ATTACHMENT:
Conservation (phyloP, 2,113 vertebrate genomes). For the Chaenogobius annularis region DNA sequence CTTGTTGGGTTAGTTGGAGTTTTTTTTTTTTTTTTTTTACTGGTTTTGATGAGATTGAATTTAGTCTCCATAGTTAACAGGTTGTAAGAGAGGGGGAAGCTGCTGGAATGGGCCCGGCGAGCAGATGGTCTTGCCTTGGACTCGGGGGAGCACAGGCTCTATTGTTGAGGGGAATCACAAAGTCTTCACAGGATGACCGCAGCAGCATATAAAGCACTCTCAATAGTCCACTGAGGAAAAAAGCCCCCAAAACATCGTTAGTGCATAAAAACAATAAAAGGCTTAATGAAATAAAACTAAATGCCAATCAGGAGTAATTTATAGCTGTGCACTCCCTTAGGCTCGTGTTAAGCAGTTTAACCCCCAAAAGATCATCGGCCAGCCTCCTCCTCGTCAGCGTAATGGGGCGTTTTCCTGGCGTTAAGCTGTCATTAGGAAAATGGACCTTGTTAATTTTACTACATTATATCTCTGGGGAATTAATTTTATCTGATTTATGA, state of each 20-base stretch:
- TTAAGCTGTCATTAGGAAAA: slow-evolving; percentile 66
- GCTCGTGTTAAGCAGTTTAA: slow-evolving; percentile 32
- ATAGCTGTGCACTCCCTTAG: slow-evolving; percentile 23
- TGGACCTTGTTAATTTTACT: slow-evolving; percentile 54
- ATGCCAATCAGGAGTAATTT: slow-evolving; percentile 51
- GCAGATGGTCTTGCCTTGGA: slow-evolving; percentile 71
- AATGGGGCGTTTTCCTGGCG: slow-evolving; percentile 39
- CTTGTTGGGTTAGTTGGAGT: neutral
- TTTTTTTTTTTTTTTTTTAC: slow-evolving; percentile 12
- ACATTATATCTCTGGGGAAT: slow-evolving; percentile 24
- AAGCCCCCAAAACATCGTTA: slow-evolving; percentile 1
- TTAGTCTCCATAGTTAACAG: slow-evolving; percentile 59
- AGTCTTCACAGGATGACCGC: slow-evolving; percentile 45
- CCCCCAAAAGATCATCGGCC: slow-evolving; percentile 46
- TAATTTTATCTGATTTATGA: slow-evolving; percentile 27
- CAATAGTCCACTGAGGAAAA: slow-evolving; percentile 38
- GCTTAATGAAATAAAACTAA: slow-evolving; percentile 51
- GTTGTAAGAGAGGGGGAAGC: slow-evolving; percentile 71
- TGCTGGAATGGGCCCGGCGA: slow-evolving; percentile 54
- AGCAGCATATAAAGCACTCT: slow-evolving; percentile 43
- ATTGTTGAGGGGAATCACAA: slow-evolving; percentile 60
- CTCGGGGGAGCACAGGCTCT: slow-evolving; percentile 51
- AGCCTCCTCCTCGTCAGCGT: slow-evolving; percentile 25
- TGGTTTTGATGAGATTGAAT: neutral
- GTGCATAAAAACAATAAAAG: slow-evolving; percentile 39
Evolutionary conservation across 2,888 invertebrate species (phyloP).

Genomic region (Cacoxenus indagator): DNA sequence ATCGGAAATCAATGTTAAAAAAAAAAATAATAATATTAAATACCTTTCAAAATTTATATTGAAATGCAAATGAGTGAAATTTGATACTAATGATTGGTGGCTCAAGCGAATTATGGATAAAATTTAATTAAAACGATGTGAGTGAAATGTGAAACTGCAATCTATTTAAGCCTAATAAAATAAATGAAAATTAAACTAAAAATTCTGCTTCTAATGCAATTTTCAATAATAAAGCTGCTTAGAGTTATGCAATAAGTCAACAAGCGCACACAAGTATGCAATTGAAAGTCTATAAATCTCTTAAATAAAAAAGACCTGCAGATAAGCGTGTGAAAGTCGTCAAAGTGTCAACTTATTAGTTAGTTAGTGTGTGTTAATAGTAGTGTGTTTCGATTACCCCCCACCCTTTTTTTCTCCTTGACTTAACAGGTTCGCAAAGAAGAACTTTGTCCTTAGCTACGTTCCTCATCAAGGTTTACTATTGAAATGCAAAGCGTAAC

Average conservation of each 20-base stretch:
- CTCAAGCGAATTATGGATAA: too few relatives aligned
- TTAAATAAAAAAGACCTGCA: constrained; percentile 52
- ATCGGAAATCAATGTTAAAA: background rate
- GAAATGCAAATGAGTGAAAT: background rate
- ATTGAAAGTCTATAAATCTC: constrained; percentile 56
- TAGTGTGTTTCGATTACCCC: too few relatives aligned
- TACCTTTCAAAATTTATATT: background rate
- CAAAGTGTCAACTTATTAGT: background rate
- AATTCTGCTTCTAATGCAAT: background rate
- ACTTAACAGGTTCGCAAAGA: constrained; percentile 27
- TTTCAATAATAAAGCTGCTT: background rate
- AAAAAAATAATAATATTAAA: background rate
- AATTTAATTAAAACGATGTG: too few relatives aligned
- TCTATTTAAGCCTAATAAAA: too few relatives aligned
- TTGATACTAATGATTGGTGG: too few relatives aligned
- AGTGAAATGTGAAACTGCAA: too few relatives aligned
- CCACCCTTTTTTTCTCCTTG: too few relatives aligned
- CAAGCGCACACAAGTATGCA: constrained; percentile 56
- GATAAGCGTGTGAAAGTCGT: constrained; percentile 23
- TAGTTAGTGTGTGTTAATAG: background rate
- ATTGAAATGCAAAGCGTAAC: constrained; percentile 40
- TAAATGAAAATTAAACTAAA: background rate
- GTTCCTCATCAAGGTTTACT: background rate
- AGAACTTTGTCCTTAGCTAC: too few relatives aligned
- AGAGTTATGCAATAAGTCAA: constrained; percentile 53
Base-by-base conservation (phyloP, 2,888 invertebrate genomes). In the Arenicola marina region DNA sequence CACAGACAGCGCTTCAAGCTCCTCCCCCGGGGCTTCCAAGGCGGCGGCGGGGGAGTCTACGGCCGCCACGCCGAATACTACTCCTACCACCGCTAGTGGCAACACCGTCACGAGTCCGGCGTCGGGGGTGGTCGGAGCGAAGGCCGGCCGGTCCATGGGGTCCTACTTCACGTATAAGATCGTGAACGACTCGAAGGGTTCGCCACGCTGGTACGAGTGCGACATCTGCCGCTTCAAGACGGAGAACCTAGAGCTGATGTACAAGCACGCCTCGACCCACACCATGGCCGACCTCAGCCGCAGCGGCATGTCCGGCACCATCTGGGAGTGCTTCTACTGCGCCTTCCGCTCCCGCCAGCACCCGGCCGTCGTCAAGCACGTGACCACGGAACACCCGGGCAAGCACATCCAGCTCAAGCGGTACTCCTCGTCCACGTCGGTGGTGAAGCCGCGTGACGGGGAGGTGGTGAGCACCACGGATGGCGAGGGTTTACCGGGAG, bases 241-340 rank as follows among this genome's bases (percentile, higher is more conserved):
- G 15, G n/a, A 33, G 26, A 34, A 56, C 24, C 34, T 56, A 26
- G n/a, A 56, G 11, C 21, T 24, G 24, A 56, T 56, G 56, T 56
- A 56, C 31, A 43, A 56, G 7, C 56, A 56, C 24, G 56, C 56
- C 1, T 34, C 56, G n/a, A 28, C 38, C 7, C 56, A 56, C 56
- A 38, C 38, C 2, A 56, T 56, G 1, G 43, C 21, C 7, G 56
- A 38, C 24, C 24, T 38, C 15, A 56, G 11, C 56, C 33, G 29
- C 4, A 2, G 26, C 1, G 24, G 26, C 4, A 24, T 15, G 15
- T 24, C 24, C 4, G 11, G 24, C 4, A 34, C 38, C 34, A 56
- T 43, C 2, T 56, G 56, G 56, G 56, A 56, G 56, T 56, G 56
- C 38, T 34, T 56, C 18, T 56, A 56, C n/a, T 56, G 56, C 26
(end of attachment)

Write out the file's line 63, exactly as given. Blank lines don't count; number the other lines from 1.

- T 24, C 24, C 4, G 11, G 24, C 4, A 34, C 38, C 34, A 56